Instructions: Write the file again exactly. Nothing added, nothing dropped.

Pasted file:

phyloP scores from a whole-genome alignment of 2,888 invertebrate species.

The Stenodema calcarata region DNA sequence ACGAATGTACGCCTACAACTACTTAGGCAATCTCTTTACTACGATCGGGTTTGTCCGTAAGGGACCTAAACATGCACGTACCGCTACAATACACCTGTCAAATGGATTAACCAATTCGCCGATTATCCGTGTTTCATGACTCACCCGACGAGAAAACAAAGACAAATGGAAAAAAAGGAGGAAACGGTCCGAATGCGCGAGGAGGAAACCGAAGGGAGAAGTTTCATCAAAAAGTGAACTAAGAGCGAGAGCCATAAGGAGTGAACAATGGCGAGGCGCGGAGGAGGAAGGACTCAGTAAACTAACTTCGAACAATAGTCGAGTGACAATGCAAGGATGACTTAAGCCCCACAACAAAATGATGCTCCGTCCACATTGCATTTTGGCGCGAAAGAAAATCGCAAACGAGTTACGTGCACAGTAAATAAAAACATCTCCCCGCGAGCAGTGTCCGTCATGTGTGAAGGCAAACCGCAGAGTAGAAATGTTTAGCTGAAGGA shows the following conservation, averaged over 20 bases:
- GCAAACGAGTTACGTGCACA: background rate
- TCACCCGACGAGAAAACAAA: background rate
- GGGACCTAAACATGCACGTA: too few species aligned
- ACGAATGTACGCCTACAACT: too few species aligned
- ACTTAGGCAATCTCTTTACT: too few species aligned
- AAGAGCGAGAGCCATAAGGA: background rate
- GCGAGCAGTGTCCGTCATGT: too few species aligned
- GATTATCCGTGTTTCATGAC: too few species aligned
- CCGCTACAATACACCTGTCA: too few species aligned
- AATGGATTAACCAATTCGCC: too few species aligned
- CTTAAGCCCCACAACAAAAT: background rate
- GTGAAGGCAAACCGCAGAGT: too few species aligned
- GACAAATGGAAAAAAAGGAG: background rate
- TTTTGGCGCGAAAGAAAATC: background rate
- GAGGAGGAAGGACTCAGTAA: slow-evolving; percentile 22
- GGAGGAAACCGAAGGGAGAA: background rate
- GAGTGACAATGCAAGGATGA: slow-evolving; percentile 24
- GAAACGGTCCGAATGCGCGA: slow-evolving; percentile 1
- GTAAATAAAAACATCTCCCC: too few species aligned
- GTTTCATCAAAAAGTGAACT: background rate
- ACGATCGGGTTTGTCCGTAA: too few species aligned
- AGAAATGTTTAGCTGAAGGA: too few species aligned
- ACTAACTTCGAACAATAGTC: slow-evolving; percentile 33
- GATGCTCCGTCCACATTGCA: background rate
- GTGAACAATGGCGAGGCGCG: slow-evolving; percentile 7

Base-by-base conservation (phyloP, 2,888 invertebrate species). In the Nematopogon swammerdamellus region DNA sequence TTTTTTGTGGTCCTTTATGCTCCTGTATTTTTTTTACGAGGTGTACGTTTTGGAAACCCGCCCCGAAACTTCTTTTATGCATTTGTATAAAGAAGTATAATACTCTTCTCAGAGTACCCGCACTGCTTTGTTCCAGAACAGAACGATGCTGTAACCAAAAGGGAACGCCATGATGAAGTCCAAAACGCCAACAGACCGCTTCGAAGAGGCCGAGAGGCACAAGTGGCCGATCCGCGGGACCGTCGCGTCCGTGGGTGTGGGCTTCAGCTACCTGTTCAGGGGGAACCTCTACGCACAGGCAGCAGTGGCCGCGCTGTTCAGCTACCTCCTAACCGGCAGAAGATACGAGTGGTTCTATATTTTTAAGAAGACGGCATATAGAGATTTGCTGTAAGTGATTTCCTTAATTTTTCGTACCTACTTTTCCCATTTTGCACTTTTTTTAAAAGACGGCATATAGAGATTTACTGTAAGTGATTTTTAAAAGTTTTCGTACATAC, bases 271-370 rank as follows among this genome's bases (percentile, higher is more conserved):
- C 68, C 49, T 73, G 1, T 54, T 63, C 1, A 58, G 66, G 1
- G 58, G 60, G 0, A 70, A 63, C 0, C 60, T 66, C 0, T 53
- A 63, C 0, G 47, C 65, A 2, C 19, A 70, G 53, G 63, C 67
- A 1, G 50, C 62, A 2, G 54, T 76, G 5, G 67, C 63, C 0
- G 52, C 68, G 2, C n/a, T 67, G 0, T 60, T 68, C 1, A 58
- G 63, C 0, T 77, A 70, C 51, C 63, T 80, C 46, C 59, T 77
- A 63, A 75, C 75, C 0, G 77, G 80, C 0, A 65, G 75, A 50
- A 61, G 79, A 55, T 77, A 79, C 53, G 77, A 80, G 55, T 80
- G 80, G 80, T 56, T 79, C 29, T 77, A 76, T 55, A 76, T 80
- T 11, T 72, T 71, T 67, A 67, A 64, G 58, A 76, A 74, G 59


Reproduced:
phyloP scores from a whole-genome alignment of 2,888 invertebrate species.

The Stenodema calcarata region DNA sequence ACGAATGTACGCCTACAACTACTTAGGCAATCTCTTTACTACGATCGGGTTTGTCCGTAAGGGACCTAAACATGCACGTACCGCTACAATACACCTGTCAAATGGATTAACCAATTCGCCGATTATCCGTGTTTCATGACTCACCCGACGAGAAAACAAAGACAAATGGAAAAAAAGGAGGAAACGGTCCGAATGCGCGAGGAGGAAACCGAAGGGAGAAGTTTCATCAAAAAGTGAACTAAGAGCGAGAGCCATAAGGAGTGAACAATGGCGAGGCGCGGAGGAGGAAGGACTCAGTAAACTAACTTCGAACAATAGTCGAGTGACAATGCAAGGATGACTTAAGCCCCACAACAAAATGATGCTCCGTCCACATTGCATTTTGGCGCGAAAGAAAATCGCAAACGAGTTACGTGCACAGTAAATAAAAACATCTCCCCGCGAGCAGTGTCCGTCATGTGTGAAGGCAAACCGCAGAGTAGAAATGTTTAGCTGAAGGA shows the following conservation, averaged over 20 bases:
- GCAAACGAGTTACGTGCACA: background rate
- TCACCCGACGAGAAAACAAA: background rate
- GGGACCTAAACATGCACGTA: too few species aligned
- ACGAATGTACGCCTACAACT: too few species aligned
- ACTTAGGCAATCTCTTTACT: too few species aligned
- AAGAGCGAGAGCCATAAGGA: background rate
- GCGAGCAGTGTCCGTCATGT: too few species aligned
- GATTATCCGTGTTTCATGAC: too few species aligned
- CCGCTACAATACACCTGTCA: too few species aligned
- AATGGATTAACCAATTCGCC: too few species aligned
- CTTAAGCCCCACAACAAAAT: background rate
- GTGAAGGCAAACCGCAGAGT: too few species aligned
- GACAAATGGAAAAAAAGGAG: background rate
- TTTTGGCGCGAAAGAAAATC: background rate
- GAGGAGGAAGGACTCAGTAA: slow-evolving; percentile 22
- GGAGGAAACCGAAGGGAGAA: background rate
- GAGTGACAATGCAAGGATGA: slow-evolving; percentile 24
- GAAACGGTCCGAATGCGCGA: slow-evolving; percentile 1
- GTAAATAAAAACATCTCCCC: too few species aligned
- GTTTCATCAAAAAGTGAACT: background rate
- ACGATCGGGTTTGTCCGTAA: too few species aligned
- AGAAATGTTTAGCTGAAGGA: too few species aligned
- ACTAACTTCGAACAATAGTC: slow-evolving; percentile 33
- GATGCTCCGTCCACATTGCA: background rate
- GTGAACAATGGCGAGGCGCG: slow-evolving; percentile 7

Base-by-base conservation (phyloP, 2,888 invertebrate species). In the Nematopogon swammerdamellus region DNA sequence TTTTTTGTGGTCCTTTATGCTCCTGTATTTTTTTTACGAGGTGTACGTTTTGGAAACCCGCCCCGAAACTTCTTTTATGCATTTGTATAAAGAAGTATAATACTCTTCTCAGAGTACCCGCACTGCTTTGTTCCAGAACAGAACGATGCTGTAACCAAAAGGGAACGCCATGATGAAGTCCAAAACGCCAACAGACCGCTTCGAAGAGGCCGAGAGGCACAAGTGGCCGATCCGCGGGACCGTCGCGTCCGTGGGTGTGGGCTTCAGCTACCTGTTCAGGGGGAACCTCTACGCACAGGCAGCAGTGGCCGCGCTGTTCAGCTACCTCCTAACCGGCAGAAGATACGAGTGGTTCTATATTTTTAAGAAGACGGCATATAGAGATTTGCTGTAAGTGATTTCCTTAATTTTTCGTACCTACTTTTCCCATTTTGCACTTTTTTTAAAAGACGGCATATAGAGATTTACTGTAAGTGATTTTTAAAAGTTTTCGTACATAC, bases 271-370 rank as follows among this genome's bases (percentile, higher is more conserved):
- C 68, C 49, T 73, G 1, T 54, T 63, C 1, A 58, G 66, G 1
- G 58, G 60, G 0, A 70, A 63, C 0, C 60, T 66, C 0, T 53
- A 63, C 0, G 47, C 65, A 2, C 19, A 70, G 53, G 63, C 67
- A 1, G 50, C 62, A 2, G 54, T 76, G 5, G 67, C 63, C 0
- G 52, C 68, G 2, C n/a, T 67, G 0, T 60, T 68, C 1, A 58
- G 63, C 0, T 77, A 70, C 51, C 63, T 80, C 46, C 59, T 77
- A 63, A 75, C 75, C 0, G 77, G 80, C 0, A 65, G 75, A 50
- A 61, G 79, A 55, T 77, A 79, C 53, G 77, A 80, G 55, T 80
- G 80, G 80, T 56, T 79, C 29, T 77, A 76, T 55, A 76, T 80
- T 11, T 72, T 71, T 67, A 67, A 64, G 58, A 76, A 74, G 59